Product innovation is helping open up those opportunities as well. With 300 mg of caffeine per 16 oz. can, plus electrolytes and branch chain amino acids (BCAAs), Lawson said Adrenaline Shoc — which has no added sugar or artificial colors — is an example of a product that Spartan has “been waiting for.” He noted that Spartan had declined previous opportunities to enter the segment “because we couldn’t work with some of the other brands we’ve wanted to work with in the past.” Backed by experienced industry players and armed with the national distribution power of Keurig Dr Pepper (KDP), Adrenaline Shoc has the potential to help further bolster how major beverage brands view the commercial power of obstacle course racing, Lawson suggested.
“Ten years ago, we’d say to the big beverage companies — ‘I may love your brand but I hate your product.’” he said. ”In the early days, we held out on the soft drinks and it hurt us from a revenue perspective. All of a sudden, [major brands] are now looking at endurance sports as a viable property to seed their products, and they have the budget to support it. I think we are really into the next phase of the industry where people appreciate experiential marketing and the opportunity to create content.”
Having worked with brands like Clif Bar in the past, Spartan is also now going deeper into food, including fresh products. The company recently launched a partnership with meal kit delivery service Fresh Meal Plan. Other partners include Kashi GO, high-protein snack Gone Rogue Chips and Honey Stinger, a maker of honey-based snacks and gels. The company also sees opportunities to thread the needle between food, beverage and technology: in October, it announced Vejo, a personalized nutrition pod-based blender system, as its Official Mobile Blender and Nutrition Partner. Each biodegradable pod produces one 8 oz. freeze-dried fruit and veggie smoothie.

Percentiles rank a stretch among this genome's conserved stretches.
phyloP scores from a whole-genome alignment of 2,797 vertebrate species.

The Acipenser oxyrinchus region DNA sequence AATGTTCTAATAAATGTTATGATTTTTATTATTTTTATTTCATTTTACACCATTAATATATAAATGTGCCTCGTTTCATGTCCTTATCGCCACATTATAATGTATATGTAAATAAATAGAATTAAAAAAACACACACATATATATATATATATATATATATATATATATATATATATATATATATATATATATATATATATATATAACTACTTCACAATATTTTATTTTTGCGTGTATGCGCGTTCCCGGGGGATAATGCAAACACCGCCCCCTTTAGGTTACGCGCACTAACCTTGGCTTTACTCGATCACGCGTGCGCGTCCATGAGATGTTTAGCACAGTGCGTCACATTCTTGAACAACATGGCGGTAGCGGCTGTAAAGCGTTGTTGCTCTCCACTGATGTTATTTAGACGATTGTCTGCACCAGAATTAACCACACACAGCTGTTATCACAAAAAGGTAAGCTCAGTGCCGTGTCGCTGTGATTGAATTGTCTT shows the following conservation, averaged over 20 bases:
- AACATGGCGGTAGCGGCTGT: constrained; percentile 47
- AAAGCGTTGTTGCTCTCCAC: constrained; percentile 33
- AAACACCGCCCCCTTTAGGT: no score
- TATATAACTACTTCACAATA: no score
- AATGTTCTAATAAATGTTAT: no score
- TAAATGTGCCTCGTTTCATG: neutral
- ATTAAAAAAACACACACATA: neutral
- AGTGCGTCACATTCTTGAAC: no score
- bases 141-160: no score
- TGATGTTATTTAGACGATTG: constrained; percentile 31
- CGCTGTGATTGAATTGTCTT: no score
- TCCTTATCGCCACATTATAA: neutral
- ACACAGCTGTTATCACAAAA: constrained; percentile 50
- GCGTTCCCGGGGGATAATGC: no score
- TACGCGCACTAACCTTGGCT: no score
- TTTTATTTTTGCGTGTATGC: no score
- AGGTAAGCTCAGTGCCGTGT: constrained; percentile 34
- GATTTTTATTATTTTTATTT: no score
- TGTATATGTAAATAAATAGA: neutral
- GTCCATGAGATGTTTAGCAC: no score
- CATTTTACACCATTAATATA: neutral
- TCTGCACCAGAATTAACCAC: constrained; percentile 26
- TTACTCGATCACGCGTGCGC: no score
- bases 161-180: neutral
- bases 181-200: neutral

While things stay on the non-alcoholic side pre-race, that changes when teams complete the course. The post-race “finisher beer” has become a major part of the experience, but the rise of craft has complicated Spartan’s approach to the segment. The company is currently working with a patchwork of six regional partners — including Boston Beer Co., Jack’s Abby and White Claw — spread across the country while searching for a single national brand that can “have us basically activate them, especially if it’s a launch product,” Lawson said.
“We offer a 100% turnkey service,” he said of Spartan’s beer program. “The partner just needs to become the official beer of Spartan and then we manage everything else, from pulling the beer license, merchandising and setting up the beer garden, plus we can do all the media in-house.”
With a growing roster that includes Harley Davidson, Yokohama Tires and Japanese digital marketing giant (and major pro sports sponsor) Rakuten, Spartan’s roster of partner companies extends far beyond CPG. Following the completion of its contract with BodyArmor this year, Spartan is on the hunt for a new partner in the sports drink space. With over 120,000 children expected to participate in events this year, Lawson said there’s also significant opportunity for kids-focused products. As long as there’s an opportunity to build connections — and content — valuable to Spartan’s audience, the company will explore the possibilities.
“If a partner wants to buy your rights but doesn’t have an experiential, influencer or retailer strategy and the content to leverage it, I don’t want to take their money,” he said. “The cost of doing partnerships in the Spartan world is less, but the (other companies) may have more eyeballs. The difference is our eyeballs are the customers they want to get to.”